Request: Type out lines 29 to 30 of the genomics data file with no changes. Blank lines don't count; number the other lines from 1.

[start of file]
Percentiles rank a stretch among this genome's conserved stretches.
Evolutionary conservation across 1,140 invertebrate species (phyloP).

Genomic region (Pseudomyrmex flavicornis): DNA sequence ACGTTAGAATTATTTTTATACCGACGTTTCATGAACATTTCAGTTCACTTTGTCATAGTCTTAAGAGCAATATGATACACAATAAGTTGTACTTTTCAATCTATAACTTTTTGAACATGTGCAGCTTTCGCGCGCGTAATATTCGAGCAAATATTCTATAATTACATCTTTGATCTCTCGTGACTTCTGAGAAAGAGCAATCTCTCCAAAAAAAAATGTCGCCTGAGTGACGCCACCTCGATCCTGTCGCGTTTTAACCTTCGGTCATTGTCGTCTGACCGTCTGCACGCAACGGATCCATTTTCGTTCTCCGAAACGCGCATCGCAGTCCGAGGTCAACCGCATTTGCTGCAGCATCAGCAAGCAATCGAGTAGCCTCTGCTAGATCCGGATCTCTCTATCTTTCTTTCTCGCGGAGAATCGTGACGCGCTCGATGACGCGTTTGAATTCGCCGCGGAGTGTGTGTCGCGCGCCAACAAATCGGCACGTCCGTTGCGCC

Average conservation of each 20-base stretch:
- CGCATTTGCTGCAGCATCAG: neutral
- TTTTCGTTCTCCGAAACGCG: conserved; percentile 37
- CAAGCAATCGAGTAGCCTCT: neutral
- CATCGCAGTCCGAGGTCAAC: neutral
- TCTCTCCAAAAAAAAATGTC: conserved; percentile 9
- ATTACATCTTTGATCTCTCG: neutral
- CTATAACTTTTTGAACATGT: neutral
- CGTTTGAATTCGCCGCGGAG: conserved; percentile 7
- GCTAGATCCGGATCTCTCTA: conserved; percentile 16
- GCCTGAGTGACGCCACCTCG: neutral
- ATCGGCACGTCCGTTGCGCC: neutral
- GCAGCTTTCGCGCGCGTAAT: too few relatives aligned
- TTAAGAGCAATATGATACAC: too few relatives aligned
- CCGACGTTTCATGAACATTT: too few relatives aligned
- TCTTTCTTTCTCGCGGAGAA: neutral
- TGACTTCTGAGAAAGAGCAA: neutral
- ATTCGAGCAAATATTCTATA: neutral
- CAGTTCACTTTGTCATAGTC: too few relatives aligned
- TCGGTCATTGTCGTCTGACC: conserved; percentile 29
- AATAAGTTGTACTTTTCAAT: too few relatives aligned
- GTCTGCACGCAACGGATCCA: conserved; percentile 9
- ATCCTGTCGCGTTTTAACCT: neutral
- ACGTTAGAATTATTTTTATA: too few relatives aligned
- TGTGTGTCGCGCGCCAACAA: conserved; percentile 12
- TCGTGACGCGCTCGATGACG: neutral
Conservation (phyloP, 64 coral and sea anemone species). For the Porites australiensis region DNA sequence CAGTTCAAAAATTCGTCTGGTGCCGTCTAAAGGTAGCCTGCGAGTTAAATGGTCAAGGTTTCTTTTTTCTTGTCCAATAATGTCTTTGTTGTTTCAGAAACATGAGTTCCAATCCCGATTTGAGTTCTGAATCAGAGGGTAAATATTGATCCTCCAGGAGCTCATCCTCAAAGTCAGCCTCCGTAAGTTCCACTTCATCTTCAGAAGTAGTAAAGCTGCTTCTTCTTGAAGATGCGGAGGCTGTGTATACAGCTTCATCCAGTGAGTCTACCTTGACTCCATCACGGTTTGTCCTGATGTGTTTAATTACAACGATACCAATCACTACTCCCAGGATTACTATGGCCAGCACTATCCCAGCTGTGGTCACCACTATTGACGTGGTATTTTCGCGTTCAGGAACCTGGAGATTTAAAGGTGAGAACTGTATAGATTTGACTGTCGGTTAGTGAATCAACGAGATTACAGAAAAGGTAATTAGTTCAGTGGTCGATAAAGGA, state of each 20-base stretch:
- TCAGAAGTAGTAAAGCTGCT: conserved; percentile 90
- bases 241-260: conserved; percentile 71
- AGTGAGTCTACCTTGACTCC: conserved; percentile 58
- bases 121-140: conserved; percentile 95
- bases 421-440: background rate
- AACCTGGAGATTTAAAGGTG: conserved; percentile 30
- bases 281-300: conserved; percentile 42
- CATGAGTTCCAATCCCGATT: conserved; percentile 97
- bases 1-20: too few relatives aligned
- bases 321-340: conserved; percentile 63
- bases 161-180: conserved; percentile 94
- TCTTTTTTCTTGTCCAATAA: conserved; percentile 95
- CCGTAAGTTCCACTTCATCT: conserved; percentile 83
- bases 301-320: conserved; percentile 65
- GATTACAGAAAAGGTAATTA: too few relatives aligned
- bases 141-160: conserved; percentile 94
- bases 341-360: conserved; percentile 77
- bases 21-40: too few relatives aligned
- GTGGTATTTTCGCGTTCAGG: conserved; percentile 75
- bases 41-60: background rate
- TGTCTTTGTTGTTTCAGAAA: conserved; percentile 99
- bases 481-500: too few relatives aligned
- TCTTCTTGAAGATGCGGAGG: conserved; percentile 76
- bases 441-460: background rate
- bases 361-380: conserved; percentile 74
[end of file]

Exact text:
- TCGTGACGCGCTCGATGACG: neutral
Conservation (phyloP, 64 coral and sea anemone species). For the Porites australiensis region DNA sequence CAGTTCAAAAATTCGTCTGGTGCCGTCTAAAGGTAGCCTGCGAGTTAAATGGTCAAGGTTTCTTTTTTCTTGTCCAATAATGTCTTTGTTGTTTCAGAAACATGAGTTCCAATCCCGATTTGAGTTCTGAATCAGAGGGTAAATATTGATCCTCCAGGAGCTCATCCTCAAAGTCAGCCTCCGTAAGTTCCACTTCATCTTCAGAAGTAGTAAAGCTGCTTCTTCTTGAAGATGCGGAGGCTGTGTATACAGCTTCATCCAGTGAGTCTACCTTGACTCCATCACGGTTTGTCCTGATGTGTTTAATTACAACGATACCAATCACTACTCCCAGGATTACTATGGCCAGCACTATCCCAGCTGTGGTCACCACTATTGACGTGGTATTTTCGCGTTCAGGAACCTGGAGATTTAAAGGTGAGAACTGTATAGATTTGACTGTCGGTTAGTGAATCAACGAGATTACAGAAAAGGTAATTAGTTCAGTGGTCGATAAAGGA, state of each 20-base stretch: